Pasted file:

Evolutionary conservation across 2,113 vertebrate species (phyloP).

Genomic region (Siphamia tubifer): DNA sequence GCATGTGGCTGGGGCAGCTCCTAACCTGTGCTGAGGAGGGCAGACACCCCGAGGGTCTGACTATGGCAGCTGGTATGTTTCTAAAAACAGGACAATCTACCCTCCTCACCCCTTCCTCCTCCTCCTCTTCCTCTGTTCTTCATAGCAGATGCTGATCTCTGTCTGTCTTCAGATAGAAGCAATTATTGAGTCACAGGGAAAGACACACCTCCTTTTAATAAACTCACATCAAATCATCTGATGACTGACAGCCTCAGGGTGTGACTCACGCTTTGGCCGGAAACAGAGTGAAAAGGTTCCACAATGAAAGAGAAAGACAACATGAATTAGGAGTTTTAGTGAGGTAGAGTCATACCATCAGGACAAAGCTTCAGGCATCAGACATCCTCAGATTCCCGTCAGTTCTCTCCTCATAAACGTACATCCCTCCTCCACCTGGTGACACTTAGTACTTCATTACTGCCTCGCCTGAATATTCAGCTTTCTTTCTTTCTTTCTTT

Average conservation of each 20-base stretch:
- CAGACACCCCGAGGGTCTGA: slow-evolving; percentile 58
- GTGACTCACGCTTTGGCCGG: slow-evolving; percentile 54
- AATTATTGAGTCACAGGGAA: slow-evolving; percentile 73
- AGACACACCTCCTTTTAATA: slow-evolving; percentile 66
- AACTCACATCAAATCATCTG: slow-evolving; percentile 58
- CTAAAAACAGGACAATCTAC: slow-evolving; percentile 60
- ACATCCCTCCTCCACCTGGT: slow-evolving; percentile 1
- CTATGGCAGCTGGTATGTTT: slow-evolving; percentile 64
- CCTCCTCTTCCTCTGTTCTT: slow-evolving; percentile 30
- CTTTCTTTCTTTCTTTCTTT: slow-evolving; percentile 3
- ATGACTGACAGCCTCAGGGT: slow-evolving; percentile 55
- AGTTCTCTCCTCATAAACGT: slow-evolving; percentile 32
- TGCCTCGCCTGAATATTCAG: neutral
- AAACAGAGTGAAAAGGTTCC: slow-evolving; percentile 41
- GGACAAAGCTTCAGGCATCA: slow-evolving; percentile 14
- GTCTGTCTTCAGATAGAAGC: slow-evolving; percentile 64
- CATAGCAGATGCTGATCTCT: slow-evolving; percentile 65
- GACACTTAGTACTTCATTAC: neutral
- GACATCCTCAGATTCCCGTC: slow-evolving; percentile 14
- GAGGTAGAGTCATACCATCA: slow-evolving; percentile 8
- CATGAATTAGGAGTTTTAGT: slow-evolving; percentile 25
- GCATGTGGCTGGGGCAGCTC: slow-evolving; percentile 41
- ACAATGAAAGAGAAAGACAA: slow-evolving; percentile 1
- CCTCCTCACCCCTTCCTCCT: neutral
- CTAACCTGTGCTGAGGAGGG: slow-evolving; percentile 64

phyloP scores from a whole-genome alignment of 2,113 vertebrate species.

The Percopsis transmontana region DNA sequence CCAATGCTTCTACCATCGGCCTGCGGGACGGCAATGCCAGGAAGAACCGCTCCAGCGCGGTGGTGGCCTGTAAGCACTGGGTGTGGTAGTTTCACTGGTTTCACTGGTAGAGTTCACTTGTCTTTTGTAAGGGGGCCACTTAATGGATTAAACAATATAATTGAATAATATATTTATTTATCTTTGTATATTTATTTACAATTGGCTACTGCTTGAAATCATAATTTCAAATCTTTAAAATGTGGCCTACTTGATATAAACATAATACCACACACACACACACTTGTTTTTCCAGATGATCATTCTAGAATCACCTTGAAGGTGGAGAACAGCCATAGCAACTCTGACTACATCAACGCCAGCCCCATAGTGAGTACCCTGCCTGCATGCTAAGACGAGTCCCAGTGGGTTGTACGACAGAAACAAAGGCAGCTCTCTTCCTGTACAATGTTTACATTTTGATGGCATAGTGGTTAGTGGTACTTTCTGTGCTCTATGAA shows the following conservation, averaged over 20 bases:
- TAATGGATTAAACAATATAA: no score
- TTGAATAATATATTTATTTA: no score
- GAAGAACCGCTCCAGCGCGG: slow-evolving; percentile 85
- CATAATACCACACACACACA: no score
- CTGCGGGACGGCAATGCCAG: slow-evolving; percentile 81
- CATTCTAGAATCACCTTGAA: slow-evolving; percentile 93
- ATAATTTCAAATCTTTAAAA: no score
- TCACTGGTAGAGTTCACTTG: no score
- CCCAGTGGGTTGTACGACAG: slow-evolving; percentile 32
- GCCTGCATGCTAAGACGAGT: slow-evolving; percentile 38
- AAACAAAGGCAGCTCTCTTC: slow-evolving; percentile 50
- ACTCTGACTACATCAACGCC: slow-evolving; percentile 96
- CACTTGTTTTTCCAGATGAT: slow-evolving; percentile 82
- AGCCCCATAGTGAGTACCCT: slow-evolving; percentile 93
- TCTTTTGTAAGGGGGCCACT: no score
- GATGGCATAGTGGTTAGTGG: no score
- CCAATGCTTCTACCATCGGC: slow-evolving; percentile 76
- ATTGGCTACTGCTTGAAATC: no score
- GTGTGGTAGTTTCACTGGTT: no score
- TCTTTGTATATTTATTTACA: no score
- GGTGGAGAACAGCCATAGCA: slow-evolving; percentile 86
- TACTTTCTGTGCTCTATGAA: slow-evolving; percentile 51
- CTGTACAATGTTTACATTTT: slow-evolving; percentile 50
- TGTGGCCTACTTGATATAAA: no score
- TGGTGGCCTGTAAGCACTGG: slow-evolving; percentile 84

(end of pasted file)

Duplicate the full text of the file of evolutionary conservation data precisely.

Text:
Evolutionary conservation across 2,113 vertebrate species (phyloP).

Genomic region (Siphamia tubifer): DNA sequence GCATGTGGCTGGGGCAGCTCCTAACCTGTGCTGAGGAGGGCAGACACCCCGAGGGTCTGACTATGGCAGCTGGTATGTTTCTAAAAACAGGACAATCTACCCTCCTCACCCCTTCCTCCTCCTCCTCTTCCTCTGTTCTTCATAGCAGATGCTGATCTCTGTCTGTCTTCAGATAGAAGCAATTATTGAGTCACAGGGAAAGACACACCTCCTTTTAATAAACTCACATCAAATCATCTGATGACTGACAGCCTCAGGGTGTGACTCACGCTTTGGCCGGAAACAGAGTGAAAAGGTTCCACAATGAAAGAGAAAGACAACATGAATTAGGAGTTTTAGTGAGGTAGAGTCATACCATCAGGACAAAGCTTCAGGCATCAGACATCCTCAGATTCCCGTCAGTTCTCTCCTCATAAACGTACATCCCTCCTCCACCTGGTGACACTTAGTACTTCATTACTGCCTCGCCTGAATATTCAGCTTTCTTTCTTTCTTTCTTT

Average conservation of each 20-base stretch:
- CAGACACCCCGAGGGTCTGA: slow-evolving; percentile 58
- GTGACTCACGCTTTGGCCGG: slow-evolving; percentile 54
- AATTATTGAGTCACAGGGAA: slow-evolving; percentile 73
- AGACACACCTCCTTTTAATA: slow-evolving; percentile 66
- AACTCACATCAAATCATCTG: slow-evolving; percentile 58
- CTAAAAACAGGACAATCTAC: slow-evolving; percentile 60
- ACATCCCTCCTCCACCTGGT: slow-evolving; percentile 1
- CTATGGCAGCTGGTATGTTT: slow-evolving; percentile 64
- CCTCCTCTTCCTCTGTTCTT: slow-evolving; percentile 30
- CTTTCTTTCTTTCTTTCTTT: slow-evolving; percentile 3
- ATGACTGACAGCCTCAGGGT: slow-evolving; percentile 55
- AGTTCTCTCCTCATAAACGT: slow-evolving; percentile 32
- TGCCTCGCCTGAATATTCAG: neutral
- AAACAGAGTGAAAAGGTTCC: slow-evolving; percentile 41
- GGACAAAGCTTCAGGCATCA: slow-evolving; percentile 14
- GTCTGTCTTCAGATAGAAGC: slow-evolving; percentile 64
- CATAGCAGATGCTGATCTCT: slow-evolving; percentile 65
- GACACTTAGTACTTCATTAC: neutral
- GACATCCTCAGATTCCCGTC: slow-evolving; percentile 14
- GAGGTAGAGTCATACCATCA: slow-evolving; percentile 8
- CATGAATTAGGAGTTTTAGT: slow-evolving; percentile 25
- GCATGTGGCTGGGGCAGCTC: slow-evolving; percentile 41
- ACAATGAAAGAGAAAGACAA: slow-evolving; percentile 1
- CCTCCTCACCCCTTCCTCCT: neutral
- CTAACCTGTGCTGAGGAGGG: slow-evolving; percentile 64

phyloP scores from a whole-genome alignment of 2,113 vertebrate species.

The Percopsis transmontana region DNA sequence CCAATGCTTCTACCATCGGCCTGCGGGACGGCAATGCCAGGAAGAACCGCTCCAGCGCGGTGGTGGCCTGTAAGCACTGGGTGTGGTAGTTTCACTGGTTTCACTGGTAGAGTTCACTTGTCTTTTGTAAGGGGGCCACTTAATGGATTAAACAATATAATTGAATAATATATTTATTTATCTTTGTATATTTATTTACAATTGGCTACTGCTTGAAATCATAATTTCAAATCTTTAAAATGTGGCCTACTTGATATAAACATAATACCACACACACACACACTTGTTTTTCCAGATGATCATTCTAGAATCACCTTGAAGGTGGAGAACAGCCATAGCAACTCTGACTACATCAACGCCAGCCCCATAGTGAGTACCCTGCCTGCATGCTAAGACGAGTCCCAGTGGGTTGTACGACAGAAACAAAGGCAGCTCTCTTCCTGTACAATGTTTACATTTTGATGGCATAGTGGTTAGTGGTACTTTCTGTGCTCTATGAA shows the following conservation, averaged over 20 bases:
- TAATGGATTAAACAATATAA: no score
- TTGAATAATATATTTATTTA: no score
- GAAGAACCGCTCCAGCGCGG: slow-evolving; percentile 85
- CATAATACCACACACACACA: no score
- CTGCGGGACGGCAATGCCAG: slow-evolving; percentile 81
- CATTCTAGAATCACCTTGAA: slow-evolving; percentile 93
- ATAATTTCAAATCTTTAAAA: no score
- TCACTGGTAGAGTTCACTTG: no score
- CCCAGTGGGTTGTACGACAG: slow-evolving; percentile 32
- GCCTGCATGCTAAGACGAGT: slow-evolving; percentile 38
- AAACAAAGGCAGCTCTCTTC: slow-evolving; percentile 50
- ACTCTGACTACATCAACGCC: slow-evolving; percentile 96
- CACTTGTTTTTCCAGATGAT: slow-evolving; percentile 82
- AGCCCCATAGTGAGTACCCT: slow-evolving; percentile 93
- TCTTTTGTAAGGGGGCCACT: no score
- GATGGCATAGTGGTTAGTGG: no score
- CCAATGCTTCTACCATCGGC: slow-evolving; percentile 76
- ATTGGCTACTGCTTGAAATC: no score
- GTGTGGTAGTTTCACTGGTT: no score
- TCTTTGTATATTTATTTACA: no score
- GGTGGAGAACAGCCATAGCA: slow-evolving; percentile 86
- TACTTTCTGTGCTCTATGAA: slow-evolving; percentile 51
- CTGTACAATGTTTACATTTT: slow-evolving; percentile 50
- TGTGGCCTACTTGATATAAA: no score
- TGGTGGCCTGTAAGCACTGG: slow-evolving; percentile 84